The New Year is all about staying open-minded and positive outlook on the year ahead, and not letting anything get in the way of achieving your goals.
And today, we’re honored to share the story of 12-year-old Tommy, who exemplifies just that. Tommy, despite being born with bladder exstrophy, recently completed the incredible Everest Base Camp climb with his family – all while battling fatigue, altitude sickness, and even hypothermia, nonetheless – showing us that as long as you put your mind to it, nothing is impossible.
For six months, Tommy and his family were committed to training for their trek. They backpacked through the mountains of Lake Tahoe, hiked the hills in their backyard, and the kids even joined the swim team to boost their strength and endurance.
From the beginning, Tommy knew the journey would be challenging and initially doubted his ability. However, his determination, competitive nature, and the motivation he received when he “found out [he] was going to be sponsored” by CompactCath quelled the concerns he had.
Despite his medical condition, Tommy showed incredible strength and was an inspiration to everyone around him. “Everyone was pretty amazed by [Tommy] because there were all these big guys in the front, and then there he was right up there, keeping up with them.”
“It was hard at times because there aren’t a lot of garbage cans, but it was easier with CompactCath because it was so small, and I could just put it back in my pocket and wrap it up because they are so light,” Tommy remembers. “Because the catheters were so small and discreet, no one really knew what he was doing so he could be like everyone else,” said Tommy’s dad.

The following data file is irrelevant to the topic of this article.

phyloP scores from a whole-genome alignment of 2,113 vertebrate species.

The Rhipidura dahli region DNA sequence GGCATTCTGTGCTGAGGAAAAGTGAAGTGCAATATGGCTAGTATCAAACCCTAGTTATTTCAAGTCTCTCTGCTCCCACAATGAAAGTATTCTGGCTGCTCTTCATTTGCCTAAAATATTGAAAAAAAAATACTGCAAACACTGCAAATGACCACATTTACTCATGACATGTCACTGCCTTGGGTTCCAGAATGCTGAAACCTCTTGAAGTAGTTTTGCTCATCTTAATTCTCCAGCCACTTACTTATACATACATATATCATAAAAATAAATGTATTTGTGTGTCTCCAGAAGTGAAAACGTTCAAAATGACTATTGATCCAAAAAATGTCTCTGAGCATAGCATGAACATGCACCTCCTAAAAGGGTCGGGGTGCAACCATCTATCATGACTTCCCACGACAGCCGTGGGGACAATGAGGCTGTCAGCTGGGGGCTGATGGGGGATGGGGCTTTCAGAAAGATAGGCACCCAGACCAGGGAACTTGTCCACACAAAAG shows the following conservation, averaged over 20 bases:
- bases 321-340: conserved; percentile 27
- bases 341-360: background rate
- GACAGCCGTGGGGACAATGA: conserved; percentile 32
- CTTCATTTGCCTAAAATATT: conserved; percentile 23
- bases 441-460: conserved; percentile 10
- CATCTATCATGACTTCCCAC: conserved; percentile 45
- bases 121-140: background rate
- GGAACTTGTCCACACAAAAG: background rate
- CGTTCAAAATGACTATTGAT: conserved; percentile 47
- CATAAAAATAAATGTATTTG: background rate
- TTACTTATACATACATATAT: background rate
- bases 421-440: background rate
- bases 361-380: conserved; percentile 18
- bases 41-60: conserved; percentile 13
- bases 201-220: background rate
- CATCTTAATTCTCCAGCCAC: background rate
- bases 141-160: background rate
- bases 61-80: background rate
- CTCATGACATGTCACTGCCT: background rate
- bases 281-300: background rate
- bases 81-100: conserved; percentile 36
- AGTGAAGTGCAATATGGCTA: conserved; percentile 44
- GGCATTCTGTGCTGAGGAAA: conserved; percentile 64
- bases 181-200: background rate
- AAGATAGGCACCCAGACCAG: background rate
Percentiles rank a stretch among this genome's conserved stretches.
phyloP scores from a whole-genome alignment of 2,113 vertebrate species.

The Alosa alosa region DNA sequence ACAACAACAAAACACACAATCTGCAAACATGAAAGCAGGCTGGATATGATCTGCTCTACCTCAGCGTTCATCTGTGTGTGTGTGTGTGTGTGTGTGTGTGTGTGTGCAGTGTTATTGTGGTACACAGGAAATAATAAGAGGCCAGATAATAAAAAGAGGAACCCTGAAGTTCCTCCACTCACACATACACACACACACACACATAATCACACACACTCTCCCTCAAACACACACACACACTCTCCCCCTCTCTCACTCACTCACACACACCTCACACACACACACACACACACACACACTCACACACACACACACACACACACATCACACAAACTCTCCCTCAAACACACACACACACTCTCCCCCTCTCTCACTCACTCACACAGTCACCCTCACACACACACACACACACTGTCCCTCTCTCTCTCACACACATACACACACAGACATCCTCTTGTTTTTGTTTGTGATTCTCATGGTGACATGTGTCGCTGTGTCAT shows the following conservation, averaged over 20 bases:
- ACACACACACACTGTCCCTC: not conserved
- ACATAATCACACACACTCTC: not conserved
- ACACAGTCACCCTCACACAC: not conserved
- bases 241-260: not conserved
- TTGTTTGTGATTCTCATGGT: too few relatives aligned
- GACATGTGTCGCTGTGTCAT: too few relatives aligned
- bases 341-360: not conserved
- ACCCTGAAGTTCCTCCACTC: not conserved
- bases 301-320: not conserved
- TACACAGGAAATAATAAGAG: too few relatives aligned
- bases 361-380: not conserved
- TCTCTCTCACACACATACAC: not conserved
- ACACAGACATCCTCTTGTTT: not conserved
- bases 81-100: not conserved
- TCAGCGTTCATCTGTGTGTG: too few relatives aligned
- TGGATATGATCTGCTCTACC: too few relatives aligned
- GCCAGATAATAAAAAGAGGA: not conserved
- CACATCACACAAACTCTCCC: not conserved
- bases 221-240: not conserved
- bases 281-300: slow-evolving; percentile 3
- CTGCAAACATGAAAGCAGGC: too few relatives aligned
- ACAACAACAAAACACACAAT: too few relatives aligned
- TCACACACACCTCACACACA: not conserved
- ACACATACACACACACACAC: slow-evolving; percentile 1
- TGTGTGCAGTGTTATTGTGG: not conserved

His courage and resilience were even more prominent when halfway through their hike up, Tommy fought and overcame hypothermia, and at one point even “thought [he] was going to pass out.
“it felt like all the tiredness was just gone,” Tommy remembers, “I felt great, but ran back to the hotel because I was so cold! The highlight of my experience was just getting to the top and the feeling of accomplishment. That was really cool.”
As the youngest (and only) person with bladder exstrophy to have made it to Everest Base Camp, Tommy learned that you can do anything you put your mind to. “I learned that you can’t let stuff stop you, not even a medical condition or anything. You can’t make excuses for anything” Tommy said. Having conquered Everest Base Camp, Tommy feels like “[he] can do anything because [he’s] done that.” What’s going to be harder than Everest, right?
We produce catheters that are compact, mess-free, non-touch, and pre-lubricated. They are discreetly designed, convenient, and perfect for those who lead an active life.
CompactCath® is designed at Stanford d.school. It is FDA-cleared in 2014, holds six patents, covered by CNN Money, won two grants (BioDesign Spectrum grant, LPCH Pediatric Innovation grant) and two iF product design awards (2016, 2017).